Doug Kaye opines that none of my suggested options will work out in the long term, concluding that "I think we'll see reliable messaging evolve during 2004." But what if you can't afford to wait that long? This was exactly the point made by Steel24-7's Anders Tholen in last week's article: "There were no alternatives. Web services ... specs are not ready yet and they are not interoperability tested." li>
Ed Draper made the comment that "you have a much better solution available than any of those three in the ws-reliable web services spec," referring to the WS-ReliableMessaging spec posted at MSDN. But I took a look at the spec and, inter alia, noticed the following sentences:
"The WS-ReliableMessaging Specification may change before final release and you are cautioned against relying on the content of this specification.
"The protocol defined in this specification depends upon other web services specifications ... [which] ... are out of scope for this document.
"BEA, IBM, Microsoft, and TIBCO Software make no warrantees or representations regarding the specification in any manner whatsoever."
This is not really a solution, then, is it? It's a proposed, potential, partial framework that you might use as the basis for starting out on a solution, but it hasn't been finalized yet, and is not, as far as I'm aware, available in any shipping product. 2004 anyone?
Finally, John McDowall penned a thoughtful weblog posting having read both my own posting and Doug's. He makes some important points, among which I'd like to highlight the following:
"... to presume a homogeneous environment is a false assumption except in the rarest of cases. Traditional techniques have attempted to force homogeneity by deploying the same software at every node. This solution works when one partner has power over the others and/or deep pockets. This then puts the responsibility for change management and the definition of all interactions onto the partner with the 'power'. If the business world is considered to be more of a mesh or grid of relationships than a set of independent hub and spokes it becomes obvious that forcing homogeneity does not scale."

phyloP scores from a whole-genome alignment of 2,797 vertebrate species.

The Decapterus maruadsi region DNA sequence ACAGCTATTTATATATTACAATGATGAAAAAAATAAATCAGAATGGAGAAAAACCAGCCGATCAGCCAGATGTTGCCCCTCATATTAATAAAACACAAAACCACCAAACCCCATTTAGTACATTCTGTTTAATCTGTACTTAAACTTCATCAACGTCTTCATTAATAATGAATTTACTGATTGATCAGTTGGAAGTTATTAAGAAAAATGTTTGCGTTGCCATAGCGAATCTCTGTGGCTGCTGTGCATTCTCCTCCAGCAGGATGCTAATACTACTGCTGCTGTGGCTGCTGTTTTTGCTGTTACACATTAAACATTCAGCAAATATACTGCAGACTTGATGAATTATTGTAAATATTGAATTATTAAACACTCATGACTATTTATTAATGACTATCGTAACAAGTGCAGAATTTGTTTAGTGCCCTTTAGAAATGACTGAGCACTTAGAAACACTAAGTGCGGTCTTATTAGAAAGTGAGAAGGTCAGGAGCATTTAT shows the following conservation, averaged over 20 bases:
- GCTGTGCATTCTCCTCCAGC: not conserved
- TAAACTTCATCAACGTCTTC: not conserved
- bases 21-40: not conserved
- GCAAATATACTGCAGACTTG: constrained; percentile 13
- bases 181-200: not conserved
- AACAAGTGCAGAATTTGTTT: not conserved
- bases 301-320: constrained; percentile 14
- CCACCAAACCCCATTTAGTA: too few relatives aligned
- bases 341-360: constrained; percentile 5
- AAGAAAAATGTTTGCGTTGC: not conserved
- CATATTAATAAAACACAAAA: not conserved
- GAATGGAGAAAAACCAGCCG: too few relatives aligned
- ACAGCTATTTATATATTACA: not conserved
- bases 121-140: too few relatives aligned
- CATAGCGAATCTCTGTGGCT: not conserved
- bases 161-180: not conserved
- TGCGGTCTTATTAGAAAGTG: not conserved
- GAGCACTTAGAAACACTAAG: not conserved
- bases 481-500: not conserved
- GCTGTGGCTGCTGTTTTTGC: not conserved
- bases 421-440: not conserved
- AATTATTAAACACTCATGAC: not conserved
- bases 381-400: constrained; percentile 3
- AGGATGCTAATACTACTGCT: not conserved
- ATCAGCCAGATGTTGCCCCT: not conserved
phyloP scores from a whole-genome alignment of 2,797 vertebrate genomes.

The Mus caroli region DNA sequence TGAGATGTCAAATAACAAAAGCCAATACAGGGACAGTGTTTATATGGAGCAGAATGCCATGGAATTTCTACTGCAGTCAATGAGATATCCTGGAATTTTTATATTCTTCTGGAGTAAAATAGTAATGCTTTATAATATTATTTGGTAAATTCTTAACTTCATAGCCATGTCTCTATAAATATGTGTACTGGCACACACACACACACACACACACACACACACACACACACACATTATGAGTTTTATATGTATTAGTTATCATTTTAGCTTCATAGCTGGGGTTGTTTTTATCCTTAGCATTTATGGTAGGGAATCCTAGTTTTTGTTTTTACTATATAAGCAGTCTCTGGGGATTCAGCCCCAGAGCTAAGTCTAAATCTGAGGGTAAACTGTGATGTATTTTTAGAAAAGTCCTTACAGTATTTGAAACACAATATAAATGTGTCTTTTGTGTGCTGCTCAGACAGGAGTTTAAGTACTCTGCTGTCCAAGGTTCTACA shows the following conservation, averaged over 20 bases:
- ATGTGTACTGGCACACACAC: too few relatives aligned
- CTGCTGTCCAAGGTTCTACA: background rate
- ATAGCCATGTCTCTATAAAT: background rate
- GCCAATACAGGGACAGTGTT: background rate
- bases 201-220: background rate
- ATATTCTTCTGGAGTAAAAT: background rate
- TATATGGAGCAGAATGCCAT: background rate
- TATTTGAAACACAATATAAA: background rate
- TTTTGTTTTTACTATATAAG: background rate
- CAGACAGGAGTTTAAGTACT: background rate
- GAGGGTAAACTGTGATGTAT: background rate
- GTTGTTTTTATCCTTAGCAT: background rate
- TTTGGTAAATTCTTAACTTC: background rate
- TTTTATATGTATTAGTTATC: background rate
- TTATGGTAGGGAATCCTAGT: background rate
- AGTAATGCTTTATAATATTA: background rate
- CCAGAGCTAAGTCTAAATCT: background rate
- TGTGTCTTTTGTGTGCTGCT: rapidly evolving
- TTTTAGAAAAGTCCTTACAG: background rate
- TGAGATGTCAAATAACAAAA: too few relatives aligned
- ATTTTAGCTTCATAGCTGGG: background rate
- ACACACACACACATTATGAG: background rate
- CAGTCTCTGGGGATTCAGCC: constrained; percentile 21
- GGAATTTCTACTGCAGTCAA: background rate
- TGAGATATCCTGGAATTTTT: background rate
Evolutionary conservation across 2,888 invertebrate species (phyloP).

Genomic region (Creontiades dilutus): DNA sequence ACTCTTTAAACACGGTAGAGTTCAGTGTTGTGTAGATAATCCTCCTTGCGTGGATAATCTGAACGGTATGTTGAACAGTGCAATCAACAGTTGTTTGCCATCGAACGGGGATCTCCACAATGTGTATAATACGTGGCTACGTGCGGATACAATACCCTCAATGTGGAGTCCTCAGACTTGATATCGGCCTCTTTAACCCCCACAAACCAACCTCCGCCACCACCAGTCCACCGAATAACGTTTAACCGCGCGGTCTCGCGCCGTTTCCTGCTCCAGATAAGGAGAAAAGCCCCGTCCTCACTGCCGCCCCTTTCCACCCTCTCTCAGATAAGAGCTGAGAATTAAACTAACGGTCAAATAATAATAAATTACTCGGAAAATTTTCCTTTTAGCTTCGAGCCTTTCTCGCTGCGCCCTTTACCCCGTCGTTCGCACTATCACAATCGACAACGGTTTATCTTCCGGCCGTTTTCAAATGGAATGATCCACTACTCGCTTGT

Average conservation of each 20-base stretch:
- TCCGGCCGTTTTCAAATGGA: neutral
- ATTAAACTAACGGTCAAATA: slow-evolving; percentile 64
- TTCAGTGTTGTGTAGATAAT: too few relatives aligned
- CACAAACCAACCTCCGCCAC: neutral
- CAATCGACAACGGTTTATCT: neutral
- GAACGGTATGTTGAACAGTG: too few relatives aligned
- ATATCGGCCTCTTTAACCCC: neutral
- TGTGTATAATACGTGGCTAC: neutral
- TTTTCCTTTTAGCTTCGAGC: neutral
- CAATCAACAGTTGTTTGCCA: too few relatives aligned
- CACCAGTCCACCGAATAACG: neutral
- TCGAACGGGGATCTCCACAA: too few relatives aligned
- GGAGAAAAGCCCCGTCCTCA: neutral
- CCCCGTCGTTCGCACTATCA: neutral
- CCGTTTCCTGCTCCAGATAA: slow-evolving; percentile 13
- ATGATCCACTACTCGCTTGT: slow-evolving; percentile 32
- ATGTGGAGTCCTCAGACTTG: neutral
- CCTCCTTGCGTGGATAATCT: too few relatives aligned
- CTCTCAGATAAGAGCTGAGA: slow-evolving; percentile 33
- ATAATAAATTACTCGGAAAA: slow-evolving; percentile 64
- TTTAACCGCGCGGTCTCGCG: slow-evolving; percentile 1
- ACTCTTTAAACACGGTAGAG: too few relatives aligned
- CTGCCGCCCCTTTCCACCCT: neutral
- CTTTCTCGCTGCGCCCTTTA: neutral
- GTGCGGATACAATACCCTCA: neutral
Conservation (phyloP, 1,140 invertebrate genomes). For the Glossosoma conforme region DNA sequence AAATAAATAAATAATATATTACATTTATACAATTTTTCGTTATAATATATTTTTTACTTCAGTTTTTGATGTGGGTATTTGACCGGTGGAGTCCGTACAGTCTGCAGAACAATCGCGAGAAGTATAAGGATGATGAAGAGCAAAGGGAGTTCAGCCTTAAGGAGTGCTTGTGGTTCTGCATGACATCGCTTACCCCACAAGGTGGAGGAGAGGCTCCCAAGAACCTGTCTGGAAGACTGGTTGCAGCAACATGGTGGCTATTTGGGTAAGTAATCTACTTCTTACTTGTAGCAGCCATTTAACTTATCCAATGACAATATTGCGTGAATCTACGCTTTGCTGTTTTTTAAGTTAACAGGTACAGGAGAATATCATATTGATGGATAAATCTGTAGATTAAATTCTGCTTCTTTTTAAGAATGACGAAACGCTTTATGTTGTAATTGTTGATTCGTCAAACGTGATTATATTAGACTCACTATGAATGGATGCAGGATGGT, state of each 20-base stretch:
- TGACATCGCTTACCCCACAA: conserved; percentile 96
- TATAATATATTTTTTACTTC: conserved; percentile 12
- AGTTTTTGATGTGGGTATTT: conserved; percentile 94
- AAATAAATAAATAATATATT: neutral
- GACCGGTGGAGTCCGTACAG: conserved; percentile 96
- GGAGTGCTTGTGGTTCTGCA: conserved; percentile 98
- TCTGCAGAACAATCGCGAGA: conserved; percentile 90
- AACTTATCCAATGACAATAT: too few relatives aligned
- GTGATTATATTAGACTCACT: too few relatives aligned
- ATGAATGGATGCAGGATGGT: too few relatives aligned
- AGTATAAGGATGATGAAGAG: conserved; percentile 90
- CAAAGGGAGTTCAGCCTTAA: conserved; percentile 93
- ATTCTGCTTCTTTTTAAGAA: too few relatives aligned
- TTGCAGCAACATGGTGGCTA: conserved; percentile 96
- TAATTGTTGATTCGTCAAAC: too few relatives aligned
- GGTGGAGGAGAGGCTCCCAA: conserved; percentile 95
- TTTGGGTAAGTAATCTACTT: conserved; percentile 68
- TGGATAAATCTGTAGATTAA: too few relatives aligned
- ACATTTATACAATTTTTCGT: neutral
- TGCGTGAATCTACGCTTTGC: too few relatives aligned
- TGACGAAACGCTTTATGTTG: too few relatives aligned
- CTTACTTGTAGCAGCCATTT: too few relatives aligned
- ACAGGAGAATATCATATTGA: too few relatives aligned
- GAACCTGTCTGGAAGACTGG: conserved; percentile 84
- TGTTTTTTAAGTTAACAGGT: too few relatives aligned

This is well said, but John then goes on to dismiss ebMS in a way that suggests to me he is making some assumptions about it without taking a good look at the detail of the spec. One of its key design principles is to support precisely the kind of differential technology adoption that John cites as a requirement in a truly loosely coupled system. And while John is right to insist on a loosely coupled solution, I'm not sure that I go along with his equation of loosely coupled with minimalist.
Perhaps the real problem here is the one that Doug alludes to: "the web-services guys just don't want to embrace anything that comes from EDI." It really does seem to be the case that ebXML is from Mars, while web services is from Venus.
Unfortunately, the touch-feely good intentions of the web services guys may not be enough here. If businesses want to do serious things with web services, they're going to want proven solutions that work, not half-baked specifcations that aren't even shipping yet. However unpalatable the likes of JMS and ebMS may be to those who dream of better things, they have the advantage of being stable, proven platforms that can be deployed now. If web services people believe enterprises should be deploying something else, then it's high time they got down to business and started shipping a practical solution instead of promising yet more pie-in-the-sky.
posted by Phil Wainewright 3:03 PM (GMT) | comments | link
Loosely Coupled has a new logo today, along with some minor tweaks to site navigation. This is a transitional change, which preludes a more significant upgrade to the site's look and feel near the end of this month. It made sense to go ahead now in advance of the wider changes, so that other sites who are linking to us can start using the new logo right away. If you're already linking to any items on our site (or would like to), please feel free to highlight the link with the logo, which you can download from the site's about page.
As I write this, the changes are still rippling through the site but should be completed in the next hour or so. The final piece de resistance for today will be a new, more stylish home page design. I apologise for once again shuffling one or two items on the navigation bars. The result should be a clearer overview of the site's main features, and will make for less of a jolt when we roll out the rest of our redesign in a month's time.
posted by Phil Wainewright 6:54 AM (GMT) | comments | link